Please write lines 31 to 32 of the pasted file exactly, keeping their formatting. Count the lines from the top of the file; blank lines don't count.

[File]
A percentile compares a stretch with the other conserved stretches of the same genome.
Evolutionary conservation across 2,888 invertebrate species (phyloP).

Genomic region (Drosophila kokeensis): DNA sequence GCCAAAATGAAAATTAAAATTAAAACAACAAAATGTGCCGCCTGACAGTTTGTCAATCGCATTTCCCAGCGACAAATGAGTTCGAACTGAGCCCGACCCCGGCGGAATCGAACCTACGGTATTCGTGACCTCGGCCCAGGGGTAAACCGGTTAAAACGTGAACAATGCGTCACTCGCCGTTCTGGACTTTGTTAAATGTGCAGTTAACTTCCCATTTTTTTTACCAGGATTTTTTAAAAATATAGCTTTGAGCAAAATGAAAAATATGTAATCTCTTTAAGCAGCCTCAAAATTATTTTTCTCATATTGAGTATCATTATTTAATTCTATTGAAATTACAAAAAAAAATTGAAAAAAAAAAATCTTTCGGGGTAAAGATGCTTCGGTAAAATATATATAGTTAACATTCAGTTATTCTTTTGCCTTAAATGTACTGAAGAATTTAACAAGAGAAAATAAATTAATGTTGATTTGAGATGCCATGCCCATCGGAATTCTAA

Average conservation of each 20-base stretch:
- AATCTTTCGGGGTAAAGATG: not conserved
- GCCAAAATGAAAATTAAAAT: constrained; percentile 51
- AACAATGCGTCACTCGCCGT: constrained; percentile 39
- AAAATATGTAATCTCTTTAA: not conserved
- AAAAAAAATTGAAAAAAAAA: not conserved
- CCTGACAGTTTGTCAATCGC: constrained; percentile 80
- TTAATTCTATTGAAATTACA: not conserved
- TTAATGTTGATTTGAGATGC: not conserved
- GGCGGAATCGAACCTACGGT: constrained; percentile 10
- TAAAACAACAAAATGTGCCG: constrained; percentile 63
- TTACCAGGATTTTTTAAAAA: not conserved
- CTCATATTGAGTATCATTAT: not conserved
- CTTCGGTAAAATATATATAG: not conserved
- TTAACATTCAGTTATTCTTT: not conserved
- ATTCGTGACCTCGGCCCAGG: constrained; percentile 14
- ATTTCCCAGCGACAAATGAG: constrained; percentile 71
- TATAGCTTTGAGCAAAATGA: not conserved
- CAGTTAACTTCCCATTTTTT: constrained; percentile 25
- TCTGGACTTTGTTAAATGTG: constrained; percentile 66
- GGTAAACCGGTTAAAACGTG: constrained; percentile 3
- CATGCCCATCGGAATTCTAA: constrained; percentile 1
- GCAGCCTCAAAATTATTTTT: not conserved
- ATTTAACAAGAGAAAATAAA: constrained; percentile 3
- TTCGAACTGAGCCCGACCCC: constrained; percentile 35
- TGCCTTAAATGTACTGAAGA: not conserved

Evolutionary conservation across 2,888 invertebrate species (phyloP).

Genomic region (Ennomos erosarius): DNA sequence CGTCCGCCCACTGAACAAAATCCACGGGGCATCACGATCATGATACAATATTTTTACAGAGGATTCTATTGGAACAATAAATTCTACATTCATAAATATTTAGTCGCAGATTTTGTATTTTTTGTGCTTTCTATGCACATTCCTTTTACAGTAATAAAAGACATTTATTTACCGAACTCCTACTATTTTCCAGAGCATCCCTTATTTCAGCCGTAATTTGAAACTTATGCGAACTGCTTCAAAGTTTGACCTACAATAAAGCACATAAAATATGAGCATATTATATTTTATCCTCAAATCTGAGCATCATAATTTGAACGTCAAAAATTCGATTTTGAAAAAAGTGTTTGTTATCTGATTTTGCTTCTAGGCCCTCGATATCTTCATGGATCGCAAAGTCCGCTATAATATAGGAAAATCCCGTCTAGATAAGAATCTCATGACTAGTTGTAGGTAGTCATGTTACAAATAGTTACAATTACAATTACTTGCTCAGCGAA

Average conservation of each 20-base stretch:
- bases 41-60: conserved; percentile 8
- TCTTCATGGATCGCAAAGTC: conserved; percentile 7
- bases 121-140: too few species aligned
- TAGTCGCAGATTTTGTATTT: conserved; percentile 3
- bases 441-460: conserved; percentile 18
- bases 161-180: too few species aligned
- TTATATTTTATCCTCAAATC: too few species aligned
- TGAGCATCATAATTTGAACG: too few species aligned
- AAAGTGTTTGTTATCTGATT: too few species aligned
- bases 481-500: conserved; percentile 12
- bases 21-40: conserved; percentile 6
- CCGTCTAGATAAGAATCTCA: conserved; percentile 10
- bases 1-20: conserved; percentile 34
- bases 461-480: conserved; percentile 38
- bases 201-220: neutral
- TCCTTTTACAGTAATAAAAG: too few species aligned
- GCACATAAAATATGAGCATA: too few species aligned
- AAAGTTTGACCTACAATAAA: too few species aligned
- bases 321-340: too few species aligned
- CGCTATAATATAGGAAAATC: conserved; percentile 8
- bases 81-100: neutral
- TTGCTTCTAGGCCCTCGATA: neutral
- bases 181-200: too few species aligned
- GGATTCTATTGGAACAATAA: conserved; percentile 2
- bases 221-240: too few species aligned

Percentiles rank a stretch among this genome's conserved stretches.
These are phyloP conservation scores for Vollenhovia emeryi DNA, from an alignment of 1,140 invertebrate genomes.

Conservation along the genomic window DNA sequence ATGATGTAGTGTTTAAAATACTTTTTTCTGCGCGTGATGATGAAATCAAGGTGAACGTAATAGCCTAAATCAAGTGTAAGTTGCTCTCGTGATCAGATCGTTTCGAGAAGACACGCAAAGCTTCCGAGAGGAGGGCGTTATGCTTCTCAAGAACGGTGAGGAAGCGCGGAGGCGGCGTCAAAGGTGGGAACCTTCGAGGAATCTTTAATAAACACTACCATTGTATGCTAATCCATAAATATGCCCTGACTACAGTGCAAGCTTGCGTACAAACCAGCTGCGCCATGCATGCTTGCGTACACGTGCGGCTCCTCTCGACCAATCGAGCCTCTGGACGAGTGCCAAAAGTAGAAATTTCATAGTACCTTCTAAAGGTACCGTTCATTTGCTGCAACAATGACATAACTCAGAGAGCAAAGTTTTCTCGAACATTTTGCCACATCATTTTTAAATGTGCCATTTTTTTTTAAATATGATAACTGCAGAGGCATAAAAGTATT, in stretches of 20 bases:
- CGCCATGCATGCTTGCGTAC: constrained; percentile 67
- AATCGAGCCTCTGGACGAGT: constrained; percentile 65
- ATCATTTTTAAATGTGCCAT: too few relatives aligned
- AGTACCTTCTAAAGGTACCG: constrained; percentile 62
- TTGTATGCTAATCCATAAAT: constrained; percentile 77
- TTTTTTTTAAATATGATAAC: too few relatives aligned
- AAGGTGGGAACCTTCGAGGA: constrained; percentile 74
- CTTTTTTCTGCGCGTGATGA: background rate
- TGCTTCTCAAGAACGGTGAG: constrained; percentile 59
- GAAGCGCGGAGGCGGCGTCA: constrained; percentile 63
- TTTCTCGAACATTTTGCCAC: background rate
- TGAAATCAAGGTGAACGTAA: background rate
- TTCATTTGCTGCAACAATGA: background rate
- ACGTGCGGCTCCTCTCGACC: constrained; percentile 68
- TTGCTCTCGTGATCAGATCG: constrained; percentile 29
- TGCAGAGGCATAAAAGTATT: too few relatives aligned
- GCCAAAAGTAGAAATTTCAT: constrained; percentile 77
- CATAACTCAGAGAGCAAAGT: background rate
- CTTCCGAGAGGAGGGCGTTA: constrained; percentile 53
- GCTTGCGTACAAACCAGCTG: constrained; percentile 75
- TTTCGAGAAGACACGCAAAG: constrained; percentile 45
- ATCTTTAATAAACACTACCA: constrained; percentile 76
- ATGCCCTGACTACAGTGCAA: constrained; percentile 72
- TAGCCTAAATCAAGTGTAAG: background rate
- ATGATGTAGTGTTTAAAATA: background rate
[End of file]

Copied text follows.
Genomic region (Ennomos erosarius): DNA sequence CGTCCGCCCACTGAACAAAATCCACGGGGCATCACGATCATGATACAATATTTTTACAGAGGATTCTATTGGAACAATAAATTCTACATTCATAAATATTTAGTCGCAGATTTTGTATTTTTTGTGCTTTCTATGCACATTCCTTTTACAGTAATAAAAGACATTTATTTACCGAACTCCTACTATTTTCCAGAGCATCCCTTATTTCAGCCGTAATTTGAAACTTATGCGAACTGCTTCAAAGTTTGACCTACAATAAAGCACATAAAATATGAGCATATTATATTTTATCCTCAAATCTGAGCATCATAATTTGAACGTCAAAAATTCGATTTTGAAAAAAGTGTTTGTTATCTGATTTTGCTTCTAGGCCCTCGATATCTTCATGGATCGCAAAGTCCGCTATAATATAGGAAAATCCCGTCTAGATAAGAATCTCATGACTAGTTGTAGGTAGTCATGTTACAAATAGTTACAATTACAATTACTTGCTCAGCGAA

Average conservation of each 20-base stretch: